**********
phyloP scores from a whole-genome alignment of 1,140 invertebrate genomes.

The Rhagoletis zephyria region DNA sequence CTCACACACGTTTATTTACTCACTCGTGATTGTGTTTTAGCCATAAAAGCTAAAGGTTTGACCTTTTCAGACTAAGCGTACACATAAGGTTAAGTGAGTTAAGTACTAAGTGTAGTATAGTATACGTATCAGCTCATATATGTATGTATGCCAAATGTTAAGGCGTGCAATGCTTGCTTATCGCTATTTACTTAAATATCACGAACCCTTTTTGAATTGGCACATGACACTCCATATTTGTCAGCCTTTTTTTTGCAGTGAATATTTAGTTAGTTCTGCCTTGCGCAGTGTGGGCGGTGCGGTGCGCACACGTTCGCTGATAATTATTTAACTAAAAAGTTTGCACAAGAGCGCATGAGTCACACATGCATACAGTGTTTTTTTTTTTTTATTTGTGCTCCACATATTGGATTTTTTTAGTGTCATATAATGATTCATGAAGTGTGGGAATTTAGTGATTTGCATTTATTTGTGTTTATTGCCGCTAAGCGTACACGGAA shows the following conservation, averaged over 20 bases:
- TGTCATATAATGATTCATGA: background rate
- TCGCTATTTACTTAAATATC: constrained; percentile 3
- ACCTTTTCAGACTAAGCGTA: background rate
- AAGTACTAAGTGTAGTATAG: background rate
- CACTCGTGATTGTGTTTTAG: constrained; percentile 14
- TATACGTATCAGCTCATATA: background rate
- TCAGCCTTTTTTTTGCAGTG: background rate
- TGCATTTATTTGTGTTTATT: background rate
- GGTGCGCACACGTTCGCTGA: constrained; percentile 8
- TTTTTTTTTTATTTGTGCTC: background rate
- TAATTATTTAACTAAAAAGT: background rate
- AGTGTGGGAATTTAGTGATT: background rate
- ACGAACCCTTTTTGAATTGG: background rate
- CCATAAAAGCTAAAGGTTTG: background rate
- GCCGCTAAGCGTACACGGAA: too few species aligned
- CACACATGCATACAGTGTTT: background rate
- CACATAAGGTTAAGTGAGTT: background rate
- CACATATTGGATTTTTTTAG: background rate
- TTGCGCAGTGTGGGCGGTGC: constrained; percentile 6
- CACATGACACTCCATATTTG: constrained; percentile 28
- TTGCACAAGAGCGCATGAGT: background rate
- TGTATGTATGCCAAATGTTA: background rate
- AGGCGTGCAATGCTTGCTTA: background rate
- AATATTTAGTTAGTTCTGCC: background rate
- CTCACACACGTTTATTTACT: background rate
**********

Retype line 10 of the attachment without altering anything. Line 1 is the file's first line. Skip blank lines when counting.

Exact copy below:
- TGCATTTATTTGTGTTTATT: background rate